Another possible origin of the word is from the Sanskrit words 'byaya' (expense) and 'onka' (calculation) = byaya-onka. This word still survives in Bangla, which is one of Sanskrit's child languages. Such expense calculations were the biggest part of mathematical treatises written by Indian mathematicians as early as 500 B.C.

Definition

The definition of a bank varies from country to country. See the relevant country page (below) for more information.

Under English common law, a banker is defined as a person who carries on the business of banking, which is specified as:[13]

· conducting current accounts for his customers,

· paying cheques drawn on him/her, and

· collecting cheques for his/her customers.

In most common law jurisdictions there is a Bills of Exchange Act that codifies the law in relation to negotiable instruments, including cheques, and this Act contains a statutory definition of the term banker: banker includes a body of persons, whether incorporated or not, who carry on the business of banking' (Section 2, Interpretation). Although this definition seems circular, it is actually functional, because it ensures that the legal basis for bank transactions such as cheques does not depend on how the bank is organized or regulated.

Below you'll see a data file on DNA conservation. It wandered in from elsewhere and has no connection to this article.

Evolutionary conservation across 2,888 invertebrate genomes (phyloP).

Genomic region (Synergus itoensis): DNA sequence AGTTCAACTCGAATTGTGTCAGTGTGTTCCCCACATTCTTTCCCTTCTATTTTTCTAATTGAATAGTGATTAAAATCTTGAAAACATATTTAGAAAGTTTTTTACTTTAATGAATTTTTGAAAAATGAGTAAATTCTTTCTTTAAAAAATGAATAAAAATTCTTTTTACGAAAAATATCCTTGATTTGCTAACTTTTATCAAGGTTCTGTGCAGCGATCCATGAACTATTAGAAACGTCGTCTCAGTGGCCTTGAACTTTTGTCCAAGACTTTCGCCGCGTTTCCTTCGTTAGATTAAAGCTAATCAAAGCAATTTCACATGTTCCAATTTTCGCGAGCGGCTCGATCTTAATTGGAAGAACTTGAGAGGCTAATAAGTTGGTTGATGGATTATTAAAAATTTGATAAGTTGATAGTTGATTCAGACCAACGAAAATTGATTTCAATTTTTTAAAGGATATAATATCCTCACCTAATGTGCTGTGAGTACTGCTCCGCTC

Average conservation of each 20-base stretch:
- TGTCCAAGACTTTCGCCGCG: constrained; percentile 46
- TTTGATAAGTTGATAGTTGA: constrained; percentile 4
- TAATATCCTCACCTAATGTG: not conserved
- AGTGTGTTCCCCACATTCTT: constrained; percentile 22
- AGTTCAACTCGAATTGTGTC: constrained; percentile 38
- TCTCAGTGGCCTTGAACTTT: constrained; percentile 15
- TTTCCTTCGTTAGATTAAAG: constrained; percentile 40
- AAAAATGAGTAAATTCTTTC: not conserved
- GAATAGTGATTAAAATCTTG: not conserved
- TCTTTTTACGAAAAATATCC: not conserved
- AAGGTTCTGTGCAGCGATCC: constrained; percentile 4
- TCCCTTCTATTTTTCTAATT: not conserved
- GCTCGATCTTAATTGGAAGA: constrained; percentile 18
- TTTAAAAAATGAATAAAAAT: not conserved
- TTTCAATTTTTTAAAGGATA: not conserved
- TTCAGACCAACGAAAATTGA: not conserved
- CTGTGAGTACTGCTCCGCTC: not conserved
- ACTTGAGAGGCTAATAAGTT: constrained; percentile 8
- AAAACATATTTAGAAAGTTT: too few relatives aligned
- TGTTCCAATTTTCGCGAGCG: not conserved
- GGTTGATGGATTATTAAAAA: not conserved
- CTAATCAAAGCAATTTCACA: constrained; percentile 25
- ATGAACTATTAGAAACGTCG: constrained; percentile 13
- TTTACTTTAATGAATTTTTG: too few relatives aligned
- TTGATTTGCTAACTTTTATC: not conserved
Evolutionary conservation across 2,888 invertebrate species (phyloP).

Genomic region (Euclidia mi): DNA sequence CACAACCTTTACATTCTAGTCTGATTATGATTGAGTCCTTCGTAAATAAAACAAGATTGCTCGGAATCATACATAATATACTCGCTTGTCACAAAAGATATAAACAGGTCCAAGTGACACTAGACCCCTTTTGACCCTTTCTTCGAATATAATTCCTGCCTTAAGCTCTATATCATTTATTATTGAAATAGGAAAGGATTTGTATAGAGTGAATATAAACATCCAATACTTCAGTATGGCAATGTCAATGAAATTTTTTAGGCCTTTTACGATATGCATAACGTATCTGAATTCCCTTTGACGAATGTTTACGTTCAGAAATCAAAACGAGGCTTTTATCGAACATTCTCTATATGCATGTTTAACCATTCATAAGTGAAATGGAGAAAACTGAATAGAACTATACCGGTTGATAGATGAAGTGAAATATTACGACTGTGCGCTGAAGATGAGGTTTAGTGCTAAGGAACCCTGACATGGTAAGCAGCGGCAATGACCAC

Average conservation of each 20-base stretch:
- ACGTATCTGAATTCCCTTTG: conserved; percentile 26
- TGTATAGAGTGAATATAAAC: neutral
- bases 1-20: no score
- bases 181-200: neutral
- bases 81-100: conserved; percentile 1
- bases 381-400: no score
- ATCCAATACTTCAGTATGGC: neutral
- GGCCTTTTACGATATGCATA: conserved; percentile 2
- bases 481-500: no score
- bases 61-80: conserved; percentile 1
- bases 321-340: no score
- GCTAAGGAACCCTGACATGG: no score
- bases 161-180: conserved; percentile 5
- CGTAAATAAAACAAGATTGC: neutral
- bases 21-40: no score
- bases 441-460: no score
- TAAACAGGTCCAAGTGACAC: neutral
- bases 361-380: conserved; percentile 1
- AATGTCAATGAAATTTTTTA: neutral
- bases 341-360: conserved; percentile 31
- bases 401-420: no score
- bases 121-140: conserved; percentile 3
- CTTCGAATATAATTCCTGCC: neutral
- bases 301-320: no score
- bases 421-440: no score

The business of banking is in many English common law countries not defined by statute but by common law, the definition above. In other English common law jurisdictions there are statutory definitions of the business of banking or banking business. When looking at these definitions it is important to keep in mind that they are defining the business of banking for the purposes of the legislation, and not necessarily in general. In particular, most of the definitions are from legislation that has the purposes of entry regulating and supervising banks rather than regulating the actual business of banking. However, in many cases the statutory definition closely mirrors the common law one. Examples of statutory definitions: bank deposit bill financial

· "banking business" means the business of receiving money on current or deposit account, paying and collecting cheques drawn by or paid in by customers, the making of advances to customers, and includes such other business as the Authority may prescribe for the purposes of this Act; (Banking Act (Singapore), Section 2, Interpretation).

· "banking business" means the business of either or both of the following:

1. receiving from the general public money on current, deposit, savings or other similar account repayable on demand or within less than [3 months] ... or with a period of call or notice of less than that period;

2. paying or collecting checks drawn by or paid in by customers.[14]

Since the advent of EFTPOS (Electronic Funds Transfer at Point Of Sale), direct credit, direct debit and internet banking, the cheque has lost its primacy in most banking systems as a payment instrument. This has led legal theorists to suggest that the cheque based definition should be broadened to include financial institutions that conduct current accounts for customers and enable customers to pay and be paid by third parties, even if they do not pay and collect checks.[15]